Inside: Transitioning to Locs

Inside: Transitioning to Locs

Transitioning to locs is a mental, emotional and of course, a physical shift one really has to think about before committing to the twist and loc. 

Of course, you can take down your locs later on. And no, you won't have to shave your head in order to start all over again, but let’s not overlook the process of the great leap from loose to loc’d hair. Here are some things to think over before you head over to the loctician, or brave up and twist and roll your own locs. 

Transitioning to Locs Pre-Phase One  

In case you’re not too familiar with the ins and outs of locs, before you start you’ll have to decide which method and style you’d like to go for. You can start with a two-strand twist, palm roll, go for free-form locs or sisterlocks. You may want to consult with a loctician to see what suits your hair texture and lifestyle best. Otherwise, take the time to do the research to ensure you choose the loc style you’ll love. 

Second Wave of Decisions

Once you’ve settled on a style and a method, it's important to stick to the method you’ve started your locs with. Look into interlocking and palm-rolling and decide for yourself what you can actually see yourself committing to and enjoying. In the early phases, locs care packages come with a lot of patience ‘security cards,’ because yes, you’ll need stacks of patience to work your way through the early phases. But don’t get discouraged, love it and enjoy it and you’ll reap the benefits when your locs start taking its healthy and beautiful shape.

The stages and phases of locs 

This may look different for everyone depending on what route you take. You can either start from the very beginning with small baby locs, while others try to jump right over the budding phase, which for many, is the most challenging phase of them all. Overall there are five phases when transitioning to locs and they include:

  1. The starter phase also known as the baby phase- which usually involves finger coiling, braids, twisting or palm rolling. This phase usually lasts from 0-3 months.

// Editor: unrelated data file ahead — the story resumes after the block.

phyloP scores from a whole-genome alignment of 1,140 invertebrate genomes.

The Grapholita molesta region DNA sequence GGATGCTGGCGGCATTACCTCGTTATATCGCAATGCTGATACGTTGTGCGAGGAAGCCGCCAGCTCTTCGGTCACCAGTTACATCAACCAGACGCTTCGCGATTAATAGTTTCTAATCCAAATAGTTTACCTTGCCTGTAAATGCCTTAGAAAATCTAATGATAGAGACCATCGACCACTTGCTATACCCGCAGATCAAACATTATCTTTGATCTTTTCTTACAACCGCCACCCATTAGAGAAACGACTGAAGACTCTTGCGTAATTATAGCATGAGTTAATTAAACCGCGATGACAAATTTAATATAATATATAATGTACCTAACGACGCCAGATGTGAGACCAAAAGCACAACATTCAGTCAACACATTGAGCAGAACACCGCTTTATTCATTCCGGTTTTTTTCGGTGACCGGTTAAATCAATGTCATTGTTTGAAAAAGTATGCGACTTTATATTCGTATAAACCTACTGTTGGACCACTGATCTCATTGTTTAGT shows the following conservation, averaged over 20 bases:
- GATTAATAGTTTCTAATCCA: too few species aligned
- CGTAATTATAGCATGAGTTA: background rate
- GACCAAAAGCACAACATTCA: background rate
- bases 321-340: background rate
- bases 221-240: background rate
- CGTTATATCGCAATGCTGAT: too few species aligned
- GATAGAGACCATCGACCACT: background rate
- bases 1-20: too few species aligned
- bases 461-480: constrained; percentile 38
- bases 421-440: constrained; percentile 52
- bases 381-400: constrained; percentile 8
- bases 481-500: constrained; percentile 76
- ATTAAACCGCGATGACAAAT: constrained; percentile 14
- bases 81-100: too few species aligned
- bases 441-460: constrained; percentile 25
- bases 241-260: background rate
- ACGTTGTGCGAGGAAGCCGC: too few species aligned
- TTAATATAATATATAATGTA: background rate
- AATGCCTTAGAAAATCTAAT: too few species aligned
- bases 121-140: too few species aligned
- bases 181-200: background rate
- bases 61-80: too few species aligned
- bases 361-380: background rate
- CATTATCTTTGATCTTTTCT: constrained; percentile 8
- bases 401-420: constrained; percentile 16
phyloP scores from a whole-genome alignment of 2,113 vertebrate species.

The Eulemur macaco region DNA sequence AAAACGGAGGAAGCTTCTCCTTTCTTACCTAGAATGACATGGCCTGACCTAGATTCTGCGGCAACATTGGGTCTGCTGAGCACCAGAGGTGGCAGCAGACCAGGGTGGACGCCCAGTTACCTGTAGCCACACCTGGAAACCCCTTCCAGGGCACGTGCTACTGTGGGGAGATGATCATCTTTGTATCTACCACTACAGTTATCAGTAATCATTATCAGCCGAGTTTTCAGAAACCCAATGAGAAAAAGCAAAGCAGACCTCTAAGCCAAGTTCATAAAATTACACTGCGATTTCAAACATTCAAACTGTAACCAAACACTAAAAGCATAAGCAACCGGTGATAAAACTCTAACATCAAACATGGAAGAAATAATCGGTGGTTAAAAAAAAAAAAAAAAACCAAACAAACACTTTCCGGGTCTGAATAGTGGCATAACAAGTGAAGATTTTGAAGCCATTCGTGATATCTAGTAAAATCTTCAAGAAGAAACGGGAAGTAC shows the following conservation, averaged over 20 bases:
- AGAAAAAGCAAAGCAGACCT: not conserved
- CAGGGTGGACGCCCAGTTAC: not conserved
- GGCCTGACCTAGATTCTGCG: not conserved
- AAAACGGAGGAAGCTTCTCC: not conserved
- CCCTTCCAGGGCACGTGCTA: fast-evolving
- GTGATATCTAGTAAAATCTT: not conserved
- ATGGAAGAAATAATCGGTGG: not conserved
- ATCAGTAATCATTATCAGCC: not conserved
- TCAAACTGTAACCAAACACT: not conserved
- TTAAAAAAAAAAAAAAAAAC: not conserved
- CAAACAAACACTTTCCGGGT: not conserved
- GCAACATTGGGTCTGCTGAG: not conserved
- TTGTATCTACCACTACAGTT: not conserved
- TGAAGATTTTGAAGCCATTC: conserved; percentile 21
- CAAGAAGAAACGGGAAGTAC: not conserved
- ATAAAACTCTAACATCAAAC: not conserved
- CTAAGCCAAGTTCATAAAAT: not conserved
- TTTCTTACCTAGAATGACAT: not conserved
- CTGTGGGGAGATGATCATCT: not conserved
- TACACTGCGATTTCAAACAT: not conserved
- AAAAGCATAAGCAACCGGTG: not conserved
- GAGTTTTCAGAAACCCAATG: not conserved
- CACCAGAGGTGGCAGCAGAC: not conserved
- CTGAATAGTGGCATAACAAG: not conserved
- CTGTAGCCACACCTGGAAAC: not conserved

2. The budding phase- is when you’ve finally got your growth on, yay! This is an exciting phase where you can train your hair to grow in the fashion of your choice. This can last from 3-6 months. 
  3. The Teen phase- The teen phase is when you actually feel like you understand what’s going on. You should have your washing routine set up by now, and a healthy maintenance routine to keep the motivation and style going. This phase can take up to a year to achieve, but you’re almost there, learn to love the process! 
  4. The Mature stage- At this point, you can differentiate between the locs and know exactly where that new growth is aiming for. You probably already have your favorite natural shampoos, conditioners, oils and pre-cleansers on your shelf of wisdom.
  5. The Rooted stage- At this point you may have forgotten all about all that time it took to get here and are looking for new protective styles for wearing and loving those locs. 


We want to encourage you to do your research before you take the plunge. Identify your hair texture, what style of locs would work best for you and how you can achieve the locs of your dreams. Sometimes things don’t go according to plan, but if we research well, we know what to expect and how to encourage this new life process to go in the direction we’ve envisioned and desired. 

Let us know what your thoughts and concerns are with transitioning to locs. 

And if you’ve already made it through the transition, what was the most surprising element of your journey? 

We’d love to hear from you! 

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